We recruited a contemporary usual care cohort from sites who had no active follow-up or rehabilitation for ICU survivors. Patients in the usual care cohort were recruited from eight hospitals in Scotland between 10 and 16 months post-hospital discharge. Patients were identified by searching the local electronic records system and were recruited by postal survey. Questionnaire packs were sent to eligible patients with pre-paid return envelopes. Alongside these patient packs, we asked the patient’s primary caregiver (or closest family member) to complete a separate pack. Reminder questionnaire packs were sent if the pack was not returned after one month. Participants were also given opportunity to call to discuss issues or recruitment with researchers. The usual care cohort was recruited between July 2017 and March 2020. Ethical approval was in place to continue beyond March 2020; however, the impact of the coronavirus disease 2019 pandemic was unknown; thus, recruitment to this study was closed in an attempt to reduce any confounding effect.

Data collection

We created a short questionnaire in order to collect family member demographics. Data collected included age, relationship to patient and gender.

In-hospital patient demographic and clinical data were obtained from clinical notes and discharge summaries. Patient comorbidity data (including mental health data) were obtained from medical notes and critical care admission records. Critical care length of stay was taken for the highest level of care and during the first critical care admission only.

The Scottish Index of Multiple Deprivation (SIMD) is produced by the Scottish Government as a measure of deprivation, with postcode areas defining data on socio-economic status. This research split the SIMD into five categories to define socio-economic status; quintile one represented the most deprived and quintile five the least [24].

Outcome measures

Hospital Anxiety and Depression Scale

The primary outcome measure in this study was caregiver anxiety. Anxiety and depression were measured using the Hospital Anxiety and Depression Score (HADS) [25]. The HADS questionnaire contains 14 statements relating to mood, with seven statements relating to depression and seven to anxiety. Each statement has four potential options (scored 0–3). The cutoff points widely adopted for HADS are described in Additional file 2: S2. In this analysis, we classified anxiety and depression as a score of 8 or above utilising the score subscales [25]. Appropriate licensing requirements were in place for the use of the HADS.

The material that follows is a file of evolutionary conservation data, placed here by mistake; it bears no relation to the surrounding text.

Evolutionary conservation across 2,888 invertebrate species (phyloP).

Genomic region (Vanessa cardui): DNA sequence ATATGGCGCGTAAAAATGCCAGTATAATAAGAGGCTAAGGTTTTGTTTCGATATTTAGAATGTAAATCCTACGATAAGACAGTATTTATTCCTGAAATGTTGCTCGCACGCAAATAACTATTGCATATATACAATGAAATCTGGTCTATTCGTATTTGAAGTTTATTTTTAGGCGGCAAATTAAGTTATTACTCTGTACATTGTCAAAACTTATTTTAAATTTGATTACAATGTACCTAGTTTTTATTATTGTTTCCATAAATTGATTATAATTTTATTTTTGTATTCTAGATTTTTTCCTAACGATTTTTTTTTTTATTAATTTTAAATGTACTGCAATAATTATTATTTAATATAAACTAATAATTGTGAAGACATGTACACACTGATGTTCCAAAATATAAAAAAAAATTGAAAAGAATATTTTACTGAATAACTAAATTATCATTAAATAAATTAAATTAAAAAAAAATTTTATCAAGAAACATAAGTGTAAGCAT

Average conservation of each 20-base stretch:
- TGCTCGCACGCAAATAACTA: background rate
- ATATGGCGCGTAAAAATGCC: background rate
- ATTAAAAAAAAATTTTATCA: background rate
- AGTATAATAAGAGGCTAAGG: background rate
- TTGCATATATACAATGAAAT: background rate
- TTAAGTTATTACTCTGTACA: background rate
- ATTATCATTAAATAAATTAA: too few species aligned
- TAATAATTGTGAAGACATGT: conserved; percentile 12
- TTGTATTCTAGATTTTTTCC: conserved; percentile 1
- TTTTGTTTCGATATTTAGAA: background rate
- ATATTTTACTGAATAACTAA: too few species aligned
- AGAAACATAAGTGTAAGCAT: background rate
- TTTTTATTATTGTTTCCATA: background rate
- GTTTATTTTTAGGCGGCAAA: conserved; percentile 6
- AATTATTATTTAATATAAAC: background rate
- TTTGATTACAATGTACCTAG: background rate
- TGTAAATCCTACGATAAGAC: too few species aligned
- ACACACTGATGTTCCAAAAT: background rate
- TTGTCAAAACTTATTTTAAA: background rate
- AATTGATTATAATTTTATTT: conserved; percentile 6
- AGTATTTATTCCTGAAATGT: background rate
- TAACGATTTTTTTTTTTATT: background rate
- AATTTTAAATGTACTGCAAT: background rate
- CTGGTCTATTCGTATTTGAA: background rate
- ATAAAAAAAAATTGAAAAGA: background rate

Carer Strain Index

Alongside the HADS, the Carer Strain Index (CSI) was utilised [26]. The CSI measures strain, including social strain, related to care provision from the caregiver’s perspective. There are elements related to emotional adjustment, social issues, physical and financial strain. Each question is given one point; a score of seven or greater is the generally accepted cut off point for a high level of strain.

The Insomnia Severity Index

The Insomnia Severity Index (ISI) is a seven-item questionnaire which has been validated as a screening tool for clinical insomnia. Participants are asked to rank the severity of their sleep problems on a scale of zero to four and answer four other questions regarding satisfaction with their sleeping patterns [27]. We defined insomnia as a score of 8 and greater from a maximum score of 28 (range 0 to 28).

Statistical analysis

Analyses were undertaken using R (Version 4.0.3). All missing covariates were imputed using categorical and regression trees analysis with the Multivariate Imputation by Chained Equations (MICE) software package. We used 5 imputations and 10 iterations.

Continuous variables were expressed as medians and interquartile range (IQR). The Kruskall–Wallis test was used to compare different sub-groups and the Chi-squared test to analyse categorical variables. Logistic regression was used to understand the impact of the intervention on the main outcomes of this study.